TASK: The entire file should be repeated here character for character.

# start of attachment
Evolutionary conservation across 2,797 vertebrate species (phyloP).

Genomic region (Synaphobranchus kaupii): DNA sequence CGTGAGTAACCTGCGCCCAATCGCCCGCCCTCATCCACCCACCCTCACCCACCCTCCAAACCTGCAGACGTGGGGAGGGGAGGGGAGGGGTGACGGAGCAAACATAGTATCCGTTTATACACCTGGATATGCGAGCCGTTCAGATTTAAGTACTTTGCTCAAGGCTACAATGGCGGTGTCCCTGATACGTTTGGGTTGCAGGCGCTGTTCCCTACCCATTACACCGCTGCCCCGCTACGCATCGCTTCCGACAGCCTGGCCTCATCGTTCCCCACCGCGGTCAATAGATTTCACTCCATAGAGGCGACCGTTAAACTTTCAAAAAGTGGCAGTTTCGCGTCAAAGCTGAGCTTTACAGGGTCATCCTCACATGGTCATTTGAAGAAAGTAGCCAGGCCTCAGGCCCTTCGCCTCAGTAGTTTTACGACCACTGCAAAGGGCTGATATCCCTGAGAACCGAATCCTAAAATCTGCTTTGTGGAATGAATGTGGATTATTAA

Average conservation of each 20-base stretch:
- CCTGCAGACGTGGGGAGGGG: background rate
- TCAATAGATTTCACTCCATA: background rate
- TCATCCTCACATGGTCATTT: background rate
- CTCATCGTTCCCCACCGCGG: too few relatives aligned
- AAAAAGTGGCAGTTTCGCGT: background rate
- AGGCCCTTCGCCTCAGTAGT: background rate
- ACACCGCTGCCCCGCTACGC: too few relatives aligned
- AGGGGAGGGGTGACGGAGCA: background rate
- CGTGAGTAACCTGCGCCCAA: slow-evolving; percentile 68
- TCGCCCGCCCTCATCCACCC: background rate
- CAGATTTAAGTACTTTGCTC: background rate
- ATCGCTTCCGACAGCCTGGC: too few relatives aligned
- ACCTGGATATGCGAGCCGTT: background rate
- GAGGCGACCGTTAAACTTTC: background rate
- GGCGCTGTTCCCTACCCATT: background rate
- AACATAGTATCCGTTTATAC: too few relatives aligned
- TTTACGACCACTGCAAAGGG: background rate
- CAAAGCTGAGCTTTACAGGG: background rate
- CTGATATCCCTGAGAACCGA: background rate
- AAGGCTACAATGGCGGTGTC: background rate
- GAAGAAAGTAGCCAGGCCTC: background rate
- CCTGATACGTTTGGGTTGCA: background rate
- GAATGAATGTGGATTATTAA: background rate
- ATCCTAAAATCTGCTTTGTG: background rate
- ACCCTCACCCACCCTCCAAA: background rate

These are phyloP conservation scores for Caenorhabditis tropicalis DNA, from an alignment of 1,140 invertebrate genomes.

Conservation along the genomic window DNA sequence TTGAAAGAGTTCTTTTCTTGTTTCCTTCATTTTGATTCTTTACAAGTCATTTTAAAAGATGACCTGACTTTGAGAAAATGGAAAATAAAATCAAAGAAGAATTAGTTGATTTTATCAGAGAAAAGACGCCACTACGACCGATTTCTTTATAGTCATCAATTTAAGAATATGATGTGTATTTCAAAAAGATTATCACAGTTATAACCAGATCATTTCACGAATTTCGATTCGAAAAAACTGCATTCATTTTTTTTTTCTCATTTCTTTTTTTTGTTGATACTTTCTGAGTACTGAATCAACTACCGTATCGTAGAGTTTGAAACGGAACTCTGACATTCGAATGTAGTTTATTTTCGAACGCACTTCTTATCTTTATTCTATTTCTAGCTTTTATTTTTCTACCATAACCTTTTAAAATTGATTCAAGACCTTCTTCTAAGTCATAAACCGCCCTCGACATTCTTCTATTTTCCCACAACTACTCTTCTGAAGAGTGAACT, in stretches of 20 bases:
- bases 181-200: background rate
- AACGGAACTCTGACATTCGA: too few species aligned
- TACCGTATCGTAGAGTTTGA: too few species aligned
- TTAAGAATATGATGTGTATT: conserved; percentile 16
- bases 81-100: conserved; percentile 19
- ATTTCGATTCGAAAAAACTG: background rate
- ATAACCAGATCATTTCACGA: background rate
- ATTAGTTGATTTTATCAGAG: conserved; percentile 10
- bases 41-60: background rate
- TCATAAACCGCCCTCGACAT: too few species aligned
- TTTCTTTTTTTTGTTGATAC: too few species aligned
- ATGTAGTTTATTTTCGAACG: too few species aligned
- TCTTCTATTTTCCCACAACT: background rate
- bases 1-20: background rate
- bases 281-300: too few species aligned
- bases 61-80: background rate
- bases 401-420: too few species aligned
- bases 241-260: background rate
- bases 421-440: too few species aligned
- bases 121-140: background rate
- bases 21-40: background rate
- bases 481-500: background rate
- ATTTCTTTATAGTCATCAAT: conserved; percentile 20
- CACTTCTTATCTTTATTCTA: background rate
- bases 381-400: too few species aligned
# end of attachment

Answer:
Evolutionary conservation across 2,797 vertebrate species (phyloP).

Genomic region (Synaphobranchus kaupii): DNA sequence CGTGAGTAACCTGCGCCCAATCGCCCGCCCTCATCCACCCACCCTCACCCACCCTCCAAACCTGCAGACGTGGGGAGGGGAGGGGAGGGGTGACGGAGCAAACATAGTATCCGTTTATACACCTGGATATGCGAGCCGTTCAGATTTAAGTACTTTGCTCAAGGCTACAATGGCGGTGTCCCTGATACGTTTGGGTTGCAGGCGCTGTTCCCTACCCATTACACCGCTGCCCCGCTACGCATCGCTTCCGACAGCCTGGCCTCATCGTTCCCCACCGCGGTCAATAGATTTCACTCCATAGAGGCGACCGTTAAACTTTCAAAAAGTGGCAGTTTCGCGTCAAAGCTGAGCTTTACAGGGTCATCCTCACATGGTCATTTGAAGAAAGTAGCCAGGCCTCAGGCCCTTCGCCTCAGTAGTTTTACGACCACTGCAAAGGGCTGATATCCCTGAGAACCGAATCCTAAAATCTGCTTTGTGGAATGAATGTGGATTATTAA

Average conservation of each 20-base stretch:
- CCTGCAGACGTGGGGAGGGG: background rate
- TCAATAGATTTCACTCCATA: background rate
- TCATCCTCACATGGTCATTT: background rate
- CTCATCGTTCCCCACCGCGG: too few relatives aligned
- AAAAAGTGGCAGTTTCGCGT: background rate
- AGGCCCTTCGCCTCAGTAGT: background rate
- ACACCGCTGCCCCGCTACGC: too few relatives aligned
- AGGGGAGGGGTGACGGAGCA: background rate
- CGTGAGTAACCTGCGCCCAA: slow-evolving; percentile 68
- TCGCCCGCCCTCATCCACCC: background rate
- CAGATTTAAGTACTTTGCTC: background rate
- ATCGCTTCCGACAGCCTGGC: too few relatives aligned
- ACCTGGATATGCGAGCCGTT: background rate
- GAGGCGACCGTTAAACTTTC: background rate
- GGCGCTGTTCCCTACCCATT: background rate
- AACATAGTATCCGTTTATAC: too few relatives aligned
- TTTACGACCACTGCAAAGGG: background rate
- CAAAGCTGAGCTTTACAGGG: background rate
- CTGATATCCCTGAGAACCGA: background rate
- AAGGCTACAATGGCGGTGTC: background rate
- GAAGAAAGTAGCCAGGCCTC: background rate
- CCTGATACGTTTGGGTTGCA: background rate
- GAATGAATGTGGATTATTAA: background rate
- ATCCTAAAATCTGCTTTGTG: background rate
- ACCCTCACCCACCCTCCAAA: background rate

These are phyloP conservation scores for Caenorhabditis tropicalis DNA, from an alignment of 1,140 invertebrate genomes.

Conservation along the genomic window DNA sequence TTGAAAGAGTTCTTTTCTTGTTTCCTTCATTTTGATTCTTTACAAGTCATTTTAAAAGATGACCTGACTTTGAGAAAATGGAAAATAAAATCAAAGAAGAATTAGTTGATTTTATCAGAGAAAAGACGCCACTACGACCGATTTCTTTATAGTCATCAATTTAAGAATATGATGTGTATTTCAAAAAGATTATCACAGTTATAACCAGATCATTTCACGAATTTCGATTCGAAAAAACTGCATTCATTTTTTTTTTCTCATTTCTTTTTTTTGTTGATACTTTCTGAGTACTGAATCAACTACCGTATCGTAGAGTTTGAAACGGAACTCTGACATTCGAATGTAGTTTATTTTCGAACGCACTTCTTATCTTTATTCTATTTCTAGCTTTTATTTTTCTACCATAACCTTTTAAAATTGATTCAAGACCTTCTTCTAAGTCATAAACCGCCCTCGACATTCTTCTATTTTCCCACAACTACTCTTCTGAAGAGTGAACT, in stretches of 20 bases:
- bases 181-200: background rate
- AACGGAACTCTGACATTCGA: too few species aligned
- TACCGTATCGTAGAGTTTGA: too few species aligned
- TTAAGAATATGATGTGTATT: conserved; percentile 16
- bases 81-100: conserved; percentile 19
- ATTTCGATTCGAAAAAACTG: background rate
- ATAACCAGATCATTTCACGA: background rate
- ATTAGTTGATTTTATCAGAG: conserved; percentile 10
- bases 41-60: background rate
- TCATAAACCGCCCTCGACAT: too few species aligned
- TTTCTTTTTTTTGTTGATAC: too few species aligned
- ATGTAGTTTATTTTCGAACG: too few species aligned
- TCTTCTATTTTCCCACAACT: background rate
- bases 1-20: background rate
- bases 281-300: too few species aligned
- bases 61-80: background rate
- bases 401-420: too few species aligned
- bases 241-260: background rate
- bases 421-440: too few species aligned
- bases 121-140: background rate
- bases 21-40: background rate
- bases 481-500: background rate
- ATTTCTTTATAGTCATCAAT: conserved; percentile 20
- CACTTCTTATCTTTATTCTA: background rate
- bases 381-400: too few species aligned